Asking the Right Questions to Drive Engagement in Sales
Have you been to the doctor recently? When was the last time you went? I can hear my mother now saying those very same words! Now think about that last doctor’s visit for just one moment. Perhaps you went out of necessity because you couldn’t get rid of those constant headaches. It’s fair to say that the doc is not going to refer you to a brain surgeon on that initial visit.
He will likely be asking you questions — a lot of questions — in order to get the full scope and context as to why you are getting these headaches. The doc may ask questions like: Do you smoke? Do you drink alcohol? Are you active? How regularly do you exercise? What is your diet like? Are you getting enough sleep?
From checking vital signs to asking lifestyle questions, he is going to try and get as much information about you as possible so that a more informed diagnosis can be made. Or so that he can prescribe you the correct medication to relieve you of your symptoms.
Some of the best digital sales professionals I know take a very similar approach with the prospects they encounter every day. Rather than just selling a digital product (i.e. “here we have the latest, shiny PPC 3.0 model”), they sell solutions to problems that their prospects are facing. They don’t sugarcoat it and just show you the glitter. They don’t just scratch the surface. They dig deeper so that they can get to the root of the problem.
How do they know what pain points to address to discover a solution? They begin by asking a LOT of in-depth questions.
- Can you tell me about your workflow?
- What kind of consumer are you trying to reach?
- What are you doing to reach them?
- Where do your consumers come from?
- What activities are you participating in now to get new customers?
- What’s your biggest challenge in getting these new customers?
My favorite and most effective question to ask is probably the most basic and simple question out there:
How important is it for you to be found online?
I call this a “table setter” question. I know that the chances are quite high that I am going to hear the response “it’s very important to me.” This is where my job as a consultant can start to pivot towards that of a “digital doctor.” I am going to try and identify areas that might be inhibiting a prospect’s ability to be found online. This will require research of my own.
While a doctor checks out my vitals as a patient, the digital seller will check out a web site’s tags, redirects, content, image optimization, and other important elements found within the SEO spectrum. The seller will look at a site’s presence — whether it’s listed in major directories and whether those listings are consistent or accurate. A keyword analysis can be performed to see where the page ranks. These are all extremely important elements in creating a successful online presence.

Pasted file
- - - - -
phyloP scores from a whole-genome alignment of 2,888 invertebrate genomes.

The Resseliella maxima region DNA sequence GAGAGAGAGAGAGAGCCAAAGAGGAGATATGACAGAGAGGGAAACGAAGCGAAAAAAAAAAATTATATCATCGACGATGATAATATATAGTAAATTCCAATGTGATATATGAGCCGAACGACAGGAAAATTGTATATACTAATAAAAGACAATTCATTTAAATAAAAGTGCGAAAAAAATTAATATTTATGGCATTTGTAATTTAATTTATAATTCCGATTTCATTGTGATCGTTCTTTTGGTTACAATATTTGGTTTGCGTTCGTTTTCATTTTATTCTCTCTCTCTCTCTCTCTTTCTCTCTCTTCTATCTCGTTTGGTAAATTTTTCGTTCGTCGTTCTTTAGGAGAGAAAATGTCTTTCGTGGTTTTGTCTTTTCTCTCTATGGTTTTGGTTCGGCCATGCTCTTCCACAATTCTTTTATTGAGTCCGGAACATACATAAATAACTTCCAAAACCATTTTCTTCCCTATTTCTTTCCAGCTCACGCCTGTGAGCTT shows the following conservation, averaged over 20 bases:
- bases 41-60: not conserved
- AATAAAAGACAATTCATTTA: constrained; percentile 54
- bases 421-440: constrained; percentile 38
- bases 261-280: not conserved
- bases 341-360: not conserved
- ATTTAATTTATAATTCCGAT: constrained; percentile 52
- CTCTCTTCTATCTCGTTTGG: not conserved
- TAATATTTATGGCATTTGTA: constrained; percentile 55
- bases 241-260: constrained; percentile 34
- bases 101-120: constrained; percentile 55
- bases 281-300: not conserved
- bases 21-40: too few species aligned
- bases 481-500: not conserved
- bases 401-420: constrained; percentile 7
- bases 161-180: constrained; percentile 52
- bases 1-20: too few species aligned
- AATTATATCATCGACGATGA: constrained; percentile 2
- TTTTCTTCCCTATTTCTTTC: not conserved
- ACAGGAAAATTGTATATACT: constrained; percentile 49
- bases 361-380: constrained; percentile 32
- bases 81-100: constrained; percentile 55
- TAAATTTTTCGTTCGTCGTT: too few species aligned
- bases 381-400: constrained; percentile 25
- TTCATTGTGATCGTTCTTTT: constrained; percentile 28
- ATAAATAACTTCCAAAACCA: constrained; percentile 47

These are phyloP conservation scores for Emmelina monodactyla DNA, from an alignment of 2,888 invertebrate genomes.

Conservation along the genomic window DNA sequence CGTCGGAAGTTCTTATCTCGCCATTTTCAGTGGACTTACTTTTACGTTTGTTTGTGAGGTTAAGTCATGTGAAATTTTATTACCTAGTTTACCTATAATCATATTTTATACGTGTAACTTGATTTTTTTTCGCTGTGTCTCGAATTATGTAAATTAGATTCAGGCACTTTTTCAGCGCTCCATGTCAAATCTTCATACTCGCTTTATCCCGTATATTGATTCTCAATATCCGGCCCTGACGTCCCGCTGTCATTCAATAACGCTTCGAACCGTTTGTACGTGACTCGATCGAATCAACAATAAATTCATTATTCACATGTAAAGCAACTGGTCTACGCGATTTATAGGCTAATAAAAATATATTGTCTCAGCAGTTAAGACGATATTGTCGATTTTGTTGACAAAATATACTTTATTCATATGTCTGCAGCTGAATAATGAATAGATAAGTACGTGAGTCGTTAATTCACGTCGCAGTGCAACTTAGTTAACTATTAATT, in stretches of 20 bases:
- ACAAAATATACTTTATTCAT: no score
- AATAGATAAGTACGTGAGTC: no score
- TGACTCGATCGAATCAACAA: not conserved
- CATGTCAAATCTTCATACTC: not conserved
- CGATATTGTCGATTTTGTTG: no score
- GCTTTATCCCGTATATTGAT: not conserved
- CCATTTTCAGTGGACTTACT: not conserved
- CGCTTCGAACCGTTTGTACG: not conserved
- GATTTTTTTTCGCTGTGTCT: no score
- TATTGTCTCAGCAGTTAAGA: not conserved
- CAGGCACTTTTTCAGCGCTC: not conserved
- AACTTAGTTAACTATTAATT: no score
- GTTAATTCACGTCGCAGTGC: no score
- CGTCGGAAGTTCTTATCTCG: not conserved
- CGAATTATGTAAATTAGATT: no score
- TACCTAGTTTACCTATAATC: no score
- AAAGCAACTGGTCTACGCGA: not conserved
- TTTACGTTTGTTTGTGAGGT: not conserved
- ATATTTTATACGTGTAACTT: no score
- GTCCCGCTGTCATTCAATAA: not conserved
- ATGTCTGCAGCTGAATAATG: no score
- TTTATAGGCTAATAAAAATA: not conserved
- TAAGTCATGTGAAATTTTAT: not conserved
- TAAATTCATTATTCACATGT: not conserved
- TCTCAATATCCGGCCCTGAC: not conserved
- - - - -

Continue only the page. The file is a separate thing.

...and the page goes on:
The best doctors will examine his patient thoroughly and make helpful and appropriate recommendations for him. The best digital sellers will do the same, taking a prospect and prescribing the right solutions designed to alleviate any pain points that a prospect may have.
And while a good doctor will “tell it like it is,” explaining the possible repercussions or side effects of not following his or her guidelines for optimal health, the digital seller will also do the same. He will refer back to that simple, basic question: “How important is it for you to be found online?” The digital seller will also set the record straight and explain the potential effects of not being found online in a way that will deeply resonate with any business owner:
- Not being found online = lost revenue
- If your customers are not finding you when searching for your type of business, they are finding your competitors.
BuzzBoard offers a Digital Health Report on your prospect’s business. This report lets you know how their business is currently doing so you can better assess their needs and go over it with them in real time.
Listening, asking questions, and getting to know our prospects also allows us to establish trust, which we believe is the basis of all good beginnings. It’s a signal to them that we are truly interested in trying to learn more about the business and not just pushing a digital product and making a sales quota. More importantly, when we ask the right questions, we are positioning ourselves to better help our prospects become successful. The more successful we can help them become, the more retention we will see in the long run.
Would you like some additional help on what questions to ask to engage your leads and prospects? Contact us for more information at firstname.lastname@example.org.
– Phillip D. Cortez, Director of Community & Training, BuzzBoard